Idealistic scholarship on international relations in the inter-war period, while varied in its own ways, evidenced at least three common threads: an overriding concern with international organization as a provider of security in international relations; state-centrism; and a normative though not necessarily utopian interest in the avoidance of war. In academic scholarship the predominant common concern was the League of Nations or, more generally, the importance and future of international organization as mechanisms of collective security and international order as a whole. The study of international organization was initially dominated by the writings of international lawyers and those that wrote in the legal idiom, concentrating almost exclusively on the formal, that is, constitutional structure of the League.
The practical and normative aspect of international theory is exemplified by the topics of the International Studies Conferences that were sponsored by the International Institute of Intellectual Cooperation during the 1930s. The first of the conferences in 1931 addressed the growing global economic crisis. Two subsequent conferences addressed, respectively, collective security and peaceful change. Both were held in the shadow of the rapidly deteriorating international situation and the impending decline and fall of the League as an effective collective security system, in the face of events in Manchuria, the Spanish Civil War and the Italian annexation of Ethiopia. Each of the conferences addressed their answers to states, both separately and collectively in the League, and were explicitly intended to be fora for discussion of potential solutions to actual and perceived international crises. For instance, the conference on peaceful change glided over the complexities of the nature of peaceful change and instead directly addressed the concrete, immediate question of change in the international system at the time: that is, the revision of the Versailles Treaty and the attempts to accommodate the claims of the so-called revisionist countries, Germany, Italy, and Japan.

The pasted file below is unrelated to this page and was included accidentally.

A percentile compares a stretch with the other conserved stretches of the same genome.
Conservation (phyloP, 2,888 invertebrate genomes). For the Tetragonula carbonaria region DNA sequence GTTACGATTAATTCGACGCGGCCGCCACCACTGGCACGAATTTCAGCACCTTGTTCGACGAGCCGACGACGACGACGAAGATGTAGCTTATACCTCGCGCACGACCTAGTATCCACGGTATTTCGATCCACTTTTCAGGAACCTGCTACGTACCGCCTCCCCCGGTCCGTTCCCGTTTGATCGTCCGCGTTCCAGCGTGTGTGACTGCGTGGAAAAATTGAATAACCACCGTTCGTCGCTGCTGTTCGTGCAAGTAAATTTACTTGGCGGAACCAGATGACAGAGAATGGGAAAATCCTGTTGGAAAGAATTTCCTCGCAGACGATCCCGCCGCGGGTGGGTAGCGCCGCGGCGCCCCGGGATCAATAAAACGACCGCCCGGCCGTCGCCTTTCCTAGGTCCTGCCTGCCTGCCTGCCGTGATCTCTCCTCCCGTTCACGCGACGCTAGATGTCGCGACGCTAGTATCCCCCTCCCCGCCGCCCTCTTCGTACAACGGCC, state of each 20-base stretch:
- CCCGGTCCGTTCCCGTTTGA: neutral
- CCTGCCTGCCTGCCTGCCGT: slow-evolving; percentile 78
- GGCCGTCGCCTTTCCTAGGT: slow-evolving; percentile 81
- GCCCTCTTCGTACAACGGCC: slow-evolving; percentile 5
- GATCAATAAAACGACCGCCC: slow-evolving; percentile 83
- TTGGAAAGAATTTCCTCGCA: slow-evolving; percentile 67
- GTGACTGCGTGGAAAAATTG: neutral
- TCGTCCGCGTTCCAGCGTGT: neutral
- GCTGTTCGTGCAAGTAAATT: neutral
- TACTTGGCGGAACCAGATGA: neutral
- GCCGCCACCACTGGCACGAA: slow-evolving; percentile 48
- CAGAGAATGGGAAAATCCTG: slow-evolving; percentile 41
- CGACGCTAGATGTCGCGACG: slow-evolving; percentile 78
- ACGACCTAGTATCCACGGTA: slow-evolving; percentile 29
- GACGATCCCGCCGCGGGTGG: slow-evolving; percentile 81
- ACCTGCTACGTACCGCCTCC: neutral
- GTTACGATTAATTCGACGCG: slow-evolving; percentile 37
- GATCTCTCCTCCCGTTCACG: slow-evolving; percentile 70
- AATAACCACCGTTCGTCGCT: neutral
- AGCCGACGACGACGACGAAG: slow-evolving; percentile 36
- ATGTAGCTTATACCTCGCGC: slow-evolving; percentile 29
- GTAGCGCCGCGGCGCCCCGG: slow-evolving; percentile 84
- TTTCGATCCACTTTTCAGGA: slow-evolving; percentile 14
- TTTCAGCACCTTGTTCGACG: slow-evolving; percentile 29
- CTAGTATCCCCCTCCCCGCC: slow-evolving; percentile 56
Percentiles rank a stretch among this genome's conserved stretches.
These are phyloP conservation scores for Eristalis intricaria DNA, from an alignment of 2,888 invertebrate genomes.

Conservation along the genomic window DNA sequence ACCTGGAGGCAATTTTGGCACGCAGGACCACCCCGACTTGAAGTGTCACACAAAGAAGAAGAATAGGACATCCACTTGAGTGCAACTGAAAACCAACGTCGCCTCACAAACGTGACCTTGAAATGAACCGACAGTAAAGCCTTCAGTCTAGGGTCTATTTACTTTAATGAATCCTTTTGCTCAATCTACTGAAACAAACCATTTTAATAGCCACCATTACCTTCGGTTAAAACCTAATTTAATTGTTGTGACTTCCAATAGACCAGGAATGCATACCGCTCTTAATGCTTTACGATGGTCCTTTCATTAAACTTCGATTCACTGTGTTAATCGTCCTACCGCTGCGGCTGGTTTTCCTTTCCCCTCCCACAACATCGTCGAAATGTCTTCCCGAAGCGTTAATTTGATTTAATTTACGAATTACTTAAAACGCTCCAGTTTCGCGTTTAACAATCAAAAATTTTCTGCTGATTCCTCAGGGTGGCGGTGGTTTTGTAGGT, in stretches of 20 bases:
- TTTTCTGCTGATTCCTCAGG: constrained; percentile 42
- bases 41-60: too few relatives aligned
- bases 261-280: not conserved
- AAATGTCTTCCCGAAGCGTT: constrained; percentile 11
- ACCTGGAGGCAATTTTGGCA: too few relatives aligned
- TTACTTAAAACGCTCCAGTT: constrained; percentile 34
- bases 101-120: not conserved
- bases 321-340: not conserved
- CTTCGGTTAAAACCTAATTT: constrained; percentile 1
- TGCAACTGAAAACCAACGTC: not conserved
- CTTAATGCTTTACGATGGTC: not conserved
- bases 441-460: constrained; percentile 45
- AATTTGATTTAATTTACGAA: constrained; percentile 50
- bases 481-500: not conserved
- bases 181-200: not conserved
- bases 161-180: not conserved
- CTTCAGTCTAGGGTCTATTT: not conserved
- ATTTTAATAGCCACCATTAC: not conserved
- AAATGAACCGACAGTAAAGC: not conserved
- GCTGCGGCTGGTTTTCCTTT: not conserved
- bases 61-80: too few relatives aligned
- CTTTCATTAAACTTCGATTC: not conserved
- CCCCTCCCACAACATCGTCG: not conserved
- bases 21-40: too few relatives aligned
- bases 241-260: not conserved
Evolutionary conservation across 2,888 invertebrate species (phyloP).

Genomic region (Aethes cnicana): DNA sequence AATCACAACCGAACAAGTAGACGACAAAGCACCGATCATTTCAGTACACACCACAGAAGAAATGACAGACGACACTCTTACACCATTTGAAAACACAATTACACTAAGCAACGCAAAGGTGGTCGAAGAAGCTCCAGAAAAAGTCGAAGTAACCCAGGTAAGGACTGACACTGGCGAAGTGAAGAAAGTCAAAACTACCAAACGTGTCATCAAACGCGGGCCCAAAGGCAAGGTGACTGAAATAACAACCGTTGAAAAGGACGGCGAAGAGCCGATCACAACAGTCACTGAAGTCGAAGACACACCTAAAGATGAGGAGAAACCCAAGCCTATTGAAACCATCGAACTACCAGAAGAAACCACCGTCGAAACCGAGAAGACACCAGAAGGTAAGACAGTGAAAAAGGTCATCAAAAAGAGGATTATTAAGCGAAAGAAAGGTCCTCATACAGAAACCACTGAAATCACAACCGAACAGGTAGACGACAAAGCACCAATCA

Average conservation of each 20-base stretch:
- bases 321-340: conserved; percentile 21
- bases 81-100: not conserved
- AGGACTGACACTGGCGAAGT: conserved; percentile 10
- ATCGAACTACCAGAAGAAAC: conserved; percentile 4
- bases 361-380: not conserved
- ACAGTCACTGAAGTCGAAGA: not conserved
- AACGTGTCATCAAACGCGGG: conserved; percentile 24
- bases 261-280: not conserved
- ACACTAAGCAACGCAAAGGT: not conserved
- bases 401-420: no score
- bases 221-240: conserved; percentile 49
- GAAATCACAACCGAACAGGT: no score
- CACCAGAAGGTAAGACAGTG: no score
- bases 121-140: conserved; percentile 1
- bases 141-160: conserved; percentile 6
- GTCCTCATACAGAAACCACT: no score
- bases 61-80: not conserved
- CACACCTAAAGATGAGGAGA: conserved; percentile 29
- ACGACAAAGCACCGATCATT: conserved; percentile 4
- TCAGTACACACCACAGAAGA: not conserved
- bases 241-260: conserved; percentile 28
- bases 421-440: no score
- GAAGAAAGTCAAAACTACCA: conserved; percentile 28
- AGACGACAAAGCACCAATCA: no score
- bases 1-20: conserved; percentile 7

Whatever the short-term consequences of idealism on the international idealism were, its long-term outcomes are now regarded as positive and strategic. In the essay, “The Neoidealist Moment,” Kegley define “the most valid properties” of the idealist traditions, and redefined “refashioned” realist paradigm “inspired by Wilsonian idealism” (Kegley, 142). Implicit in Kegley’s argument are four claims relating to what he sees as the renewed relevance of Woodrow Wilson’s approach to world politics. First, he contends that the post-Cold War world may be a “far more inviting home for the principles Wilson advocated to guide international conduct’ than the world after the First World War or during the Cold War. Second, and closely connected, he suggests that Wilson’s ideas “now appear less unrealistic and more compelling”, and that they may be ideas whose time has finally come (Kegley, 134). Third, he observes that the “issues that have risen to the top of the agenda in theoretical and policy discourse” are very similar to those Wilson sought to elaborate in his “Fourteen Points” (Kegley, 135). Finally, he suggests that regardless of new paradigms, theories, and other such scholarly artifacts, the world may be actually becoming more like the one Wilson envisaged – recent developments suggest that the post-Cold War world may be cast more in the idealist than the realist image (Kegley, 139).